2. In Your repositories, hover your mouse pointer over the target repository name. A tooltip appears, displaying the GitHub user or organization name, followed by a forward slash character (/), followed by the name of the repository. Type this displayed value into the Repository Name box.

      Tip

      If the target repository name is not displayed in Your repositories, use the Search GitHub box to find the target repository and corresponding GitHub user or organization name.

  17. In the Commit ID box, type the ID of the commit associated with the push of your application revision to GitHub.

    If you are unsure of the value to type:

    1. In a separate web browser tab, go to your GitHub dashboard.

    2. In Your repositories, choose CodeDeployGitHubDemo.

    3. In the list of commits, find and copy the commit ID associated with the push of your application revision to GitHub. This ID is typically 40 characters in length and consists of both letters and numbers. (Do not use the shorter version of the commit ID, which is typically the first 10 characters of the longer version.)

    4. Paste the commit ID into the Commit ID box.

  18. Leave the Deployment Description box blank.

  19. Leave the Deployment Config drop-down list at the default of CodeDeployDefault.OneAtATime, and choose Deploy Now.

Now that you've used the AWS CodeDeploy console to deploy the revision to the instance, you can skip ahead to Step 6: Monitor and Verify the Deployment.

To deploy the revision (CLI)

  1. Call the create-application command to create an application in AWS CodeDeploy named CodeDeployGitHubDemo-App:

    aws deploy create-application --application-name CodeDeployGitHubDemo-App
  2. Call the create-deployment-group command to create a deployment group named CodeDeployGitHubDemo-DepGrp:

    • If you're deploying to an Amazon EC2 instance, EC2-tag-key is the Amazon EC2 instance tag key that was applied to your Amazon EC2 instance as part of Step 4: Provision an Instance.

    • If you're deploying to an Amazon EC2 instance, EC2-tag-value is the Amazon EC2 instance tag value that was applied to your Amazon EC2 instance as part of Step 4: Provision an Instance.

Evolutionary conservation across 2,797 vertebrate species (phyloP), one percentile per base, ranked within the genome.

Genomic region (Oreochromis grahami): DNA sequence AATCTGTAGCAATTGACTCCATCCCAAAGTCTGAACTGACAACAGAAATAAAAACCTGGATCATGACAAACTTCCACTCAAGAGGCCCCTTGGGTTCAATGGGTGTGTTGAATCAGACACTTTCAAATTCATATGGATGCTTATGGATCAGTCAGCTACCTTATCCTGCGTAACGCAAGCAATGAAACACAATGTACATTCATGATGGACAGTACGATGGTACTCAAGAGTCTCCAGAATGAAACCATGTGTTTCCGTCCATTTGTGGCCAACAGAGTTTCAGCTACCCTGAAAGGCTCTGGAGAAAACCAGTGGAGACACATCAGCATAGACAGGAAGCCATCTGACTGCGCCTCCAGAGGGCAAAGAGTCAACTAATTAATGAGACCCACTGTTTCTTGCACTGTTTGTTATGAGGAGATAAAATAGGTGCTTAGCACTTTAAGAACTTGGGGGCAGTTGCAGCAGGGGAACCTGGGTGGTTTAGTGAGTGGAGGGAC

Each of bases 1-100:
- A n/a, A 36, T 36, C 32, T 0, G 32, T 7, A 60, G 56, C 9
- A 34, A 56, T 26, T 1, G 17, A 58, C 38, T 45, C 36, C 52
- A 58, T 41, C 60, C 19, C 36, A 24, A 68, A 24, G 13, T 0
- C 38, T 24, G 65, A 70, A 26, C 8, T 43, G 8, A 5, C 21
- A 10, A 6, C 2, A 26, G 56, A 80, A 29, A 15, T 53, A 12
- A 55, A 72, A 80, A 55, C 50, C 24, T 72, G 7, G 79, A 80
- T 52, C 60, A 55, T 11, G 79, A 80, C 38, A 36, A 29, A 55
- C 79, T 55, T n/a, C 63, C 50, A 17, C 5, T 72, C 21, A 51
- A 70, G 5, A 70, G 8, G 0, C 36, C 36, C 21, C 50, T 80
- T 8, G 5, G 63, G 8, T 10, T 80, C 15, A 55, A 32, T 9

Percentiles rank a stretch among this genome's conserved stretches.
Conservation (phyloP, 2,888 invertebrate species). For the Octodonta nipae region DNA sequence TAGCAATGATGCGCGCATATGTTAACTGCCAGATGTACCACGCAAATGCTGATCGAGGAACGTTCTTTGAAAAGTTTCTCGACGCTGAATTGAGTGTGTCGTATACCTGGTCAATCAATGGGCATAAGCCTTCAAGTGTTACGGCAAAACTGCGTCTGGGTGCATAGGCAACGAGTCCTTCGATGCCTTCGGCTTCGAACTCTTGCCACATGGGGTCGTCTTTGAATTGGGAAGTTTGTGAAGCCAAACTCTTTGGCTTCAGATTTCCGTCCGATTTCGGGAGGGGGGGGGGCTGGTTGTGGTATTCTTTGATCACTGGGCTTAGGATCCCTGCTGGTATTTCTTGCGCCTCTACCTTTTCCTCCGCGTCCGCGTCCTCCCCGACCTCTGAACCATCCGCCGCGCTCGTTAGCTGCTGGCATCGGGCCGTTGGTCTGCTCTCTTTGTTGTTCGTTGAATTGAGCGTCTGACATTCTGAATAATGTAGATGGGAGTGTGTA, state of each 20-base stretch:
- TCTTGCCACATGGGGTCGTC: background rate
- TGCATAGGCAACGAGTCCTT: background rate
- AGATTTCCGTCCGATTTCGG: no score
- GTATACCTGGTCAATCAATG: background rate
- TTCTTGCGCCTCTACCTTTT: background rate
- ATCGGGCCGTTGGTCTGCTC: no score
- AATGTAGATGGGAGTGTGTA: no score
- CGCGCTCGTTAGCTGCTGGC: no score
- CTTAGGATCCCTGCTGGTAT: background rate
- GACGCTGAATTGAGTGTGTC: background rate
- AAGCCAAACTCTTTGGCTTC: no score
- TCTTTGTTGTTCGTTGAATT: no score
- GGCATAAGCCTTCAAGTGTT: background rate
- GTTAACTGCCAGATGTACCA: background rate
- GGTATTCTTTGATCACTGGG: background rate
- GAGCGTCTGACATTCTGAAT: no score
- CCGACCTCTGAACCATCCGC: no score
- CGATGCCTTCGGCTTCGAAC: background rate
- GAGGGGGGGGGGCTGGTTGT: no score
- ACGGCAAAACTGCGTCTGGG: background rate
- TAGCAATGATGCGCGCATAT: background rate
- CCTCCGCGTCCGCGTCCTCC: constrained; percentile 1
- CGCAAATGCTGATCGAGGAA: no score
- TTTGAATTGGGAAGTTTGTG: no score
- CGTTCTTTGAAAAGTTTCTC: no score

• If you're deploying to an on-premises instance, on-premise-tag-key is the on-premises instance tag key that was applied to your on-premises instance as part of Step 4: Provision an Instance.

    • If you're deploying to an on-premises instance, on-premise-tag-value is the on-premises instance tag value that was applied to your on-premises instance as part of Step 4: Provision an Instance.

    • service-role-ARN is a service role ARN. (Follow the instructions in Get the Service Role ARN (CLI) to find the service role ARN.)

    aws deploy create-deployment-group --application-name CodeDeployGitHubDemo-App --ec2-tag-filters Key=EC2-tag-key,Type=KEY_AND_VALUE,Value=EC2-tag-value --on-premises-tag-filters Key=on-premises-tag-key,Type=KEY_AND_VALUE,Value=on-premises-tag-value --deployment-group-name CodeDeployGitHubDemo-DepGrp --service-role-arn service-role-ARN

    Note

    The create-deployment-group command provides support for creating triggers that result in the sending of Amazon SNS notifications to topic subscribers about specified events in deployments and instances. The command also supports options for automatically rolling back deployments and setting up alarms to stop deployments when certain monitoring thresholds are met in Amazon CloudWatch Alarms. Commands for these actions are excluded from the sample in this tutorial.

  3. Before you can call any AWS CLI commands that interact with GitHub (such as the create-deployment command, which you will call next), you must give AWS CodeDeploy permission to use your GitHub user account to interact with GitHub for the CodeDeployGitHubDemo-App application. Currently, you must use the AWS CodeDeploy console to do this.

    Sign in to the AWS Management Console and open the AWS CodeDeploy console at https://console.aws.amazon.com/codedeploy.

    Note

    Sign in with the same account or IAM user information you used in Getting Started.

  4. On the AWS CodeDeploy menu, choose Deployments.

  5. Choose Create New Deployment.

    Note

    You will not be creating a new deployment. This is currently the only way to give AWS CodeDeploy permission to interact with GitHub on behalf of your GitHub user account.

  6. From the Application drop-down list, choose CodeDeployGitHubDemo-App.